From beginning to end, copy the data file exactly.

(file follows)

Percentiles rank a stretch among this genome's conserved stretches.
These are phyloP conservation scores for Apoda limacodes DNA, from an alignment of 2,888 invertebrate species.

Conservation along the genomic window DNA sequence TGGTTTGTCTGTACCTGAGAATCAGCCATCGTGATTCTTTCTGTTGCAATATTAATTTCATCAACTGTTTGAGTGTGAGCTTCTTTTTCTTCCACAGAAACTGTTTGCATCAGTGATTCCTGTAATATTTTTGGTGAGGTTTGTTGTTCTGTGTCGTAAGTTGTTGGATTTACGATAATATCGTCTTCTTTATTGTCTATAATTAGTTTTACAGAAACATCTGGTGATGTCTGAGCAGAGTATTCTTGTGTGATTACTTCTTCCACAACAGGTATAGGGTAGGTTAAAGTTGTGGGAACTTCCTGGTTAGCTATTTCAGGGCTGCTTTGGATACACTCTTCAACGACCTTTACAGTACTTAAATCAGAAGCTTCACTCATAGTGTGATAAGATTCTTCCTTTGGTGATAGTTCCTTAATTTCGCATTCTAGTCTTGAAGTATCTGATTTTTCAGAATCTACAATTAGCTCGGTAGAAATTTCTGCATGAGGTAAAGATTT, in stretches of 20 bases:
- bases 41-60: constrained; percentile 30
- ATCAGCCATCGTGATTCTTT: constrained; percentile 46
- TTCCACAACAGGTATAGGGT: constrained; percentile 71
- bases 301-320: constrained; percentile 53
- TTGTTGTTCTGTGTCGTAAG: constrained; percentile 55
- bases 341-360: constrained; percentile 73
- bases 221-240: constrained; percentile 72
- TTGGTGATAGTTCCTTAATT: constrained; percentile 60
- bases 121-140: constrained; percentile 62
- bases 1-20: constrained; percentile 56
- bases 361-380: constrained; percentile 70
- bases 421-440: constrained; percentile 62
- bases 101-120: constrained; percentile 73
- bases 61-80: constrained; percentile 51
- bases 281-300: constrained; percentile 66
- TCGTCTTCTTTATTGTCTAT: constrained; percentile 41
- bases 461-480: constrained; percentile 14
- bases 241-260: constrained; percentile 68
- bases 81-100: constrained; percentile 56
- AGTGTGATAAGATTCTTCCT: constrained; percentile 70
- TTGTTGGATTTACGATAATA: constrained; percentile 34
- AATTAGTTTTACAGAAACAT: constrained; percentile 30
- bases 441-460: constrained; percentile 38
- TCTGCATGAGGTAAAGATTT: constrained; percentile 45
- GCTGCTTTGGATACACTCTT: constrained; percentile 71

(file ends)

Percentiles rank a stretch among this genome's conserved stretches.
These are phyloP conservation scores for Apoda limacodes DNA, from an alignment of 2,888 invertebrate species.

Conservation along the genomic window DNA sequence TGGTTTGTCTGTACCTGAGAATCAGCCATCGTGATTCTTTCTGTTGCAATATTAATTTCATCAACTGTTTGAGTGTGAGCTTCTTTTTCTTCCACAGAAACTGTTTGCATCAGTGATTCCTGTAATATTTTTGGTGAGGTTTGTTGTTCTGTGTCGTAAGTTGTTGGATTTACGATAATATCGTCTTCTTTATTGTCTATAATTAGTTTTACAGAAACATCTGGTGATGTCTGAGCAGAGTATTCTTGTGTGATTACTTCTTCCACAACAGGTATAGGGTAGGTTAAAGTTGTGGGAACTTCCTGGTTAGCTATTTCAGGGCTGCTTTGGATACACTCTTCAACGACCTTTACAGTACTTAAATCAGAAGCTTCACTCATAGTGTGATAAGATTCTTCCTTTGGTGATAGTTCCTTAATTTCGCATTCTAGTCTTGAAGTATCTGATTTTTCAGAATCTACAATTAGCTCGGTAGAAATTTCTGCATGAGGTAAAGATTT, in stretches of 20 bases:
- bases 41-60: constrained; percentile 30
- ATCAGCCATCGTGATTCTTT: constrained; percentile 46
- TTCCACAACAGGTATAGGGT: constrained; percentile 71
- bases 301-320: constrained; percentile 53
- TTGTTGTTCTGTGTCGTAAG: constrained; percentile 55
- bases 341-360: constrained; percentile 73
- bases 221-240: constrained; percentile 72
- TTGGTGATAGTTCCTTAATT: constrained; percentile 60
- bases 121-140: constrained; percentile 62
- bases 1-20: constrained; percentile 56
- bases 361-380: constrained; percentile 70
- bases 421-440: constrained; percentile 62
- bases 101-120: constrained; percentile 73
- bases 61-80: constrained; percentile 51
- bases 281-300: constrained; percentile 66
- TCGTCTTCTTTATTGTCTAT: constrained; percentile 41
- bases 461-480: constrained; percentile 14
- bases 241-260: constrained; percentile 68
- bases 81-100: constrained; percentile 56
- AGTGTGATAAGATTCTTCCT: constrained; percentile 70
- TTGTTGGATTTACGATAATA: constrained; percentile 34
- AATTAGTTTTACAGAAACAT: constrained; percentile 30
- bases 441-460: constrained; percentile 38
- TCTGCATGAGGTAAAGATTT: constrained; percentile 45
- GCTGCTTTGGATACACTCTT: constrained; percentile 71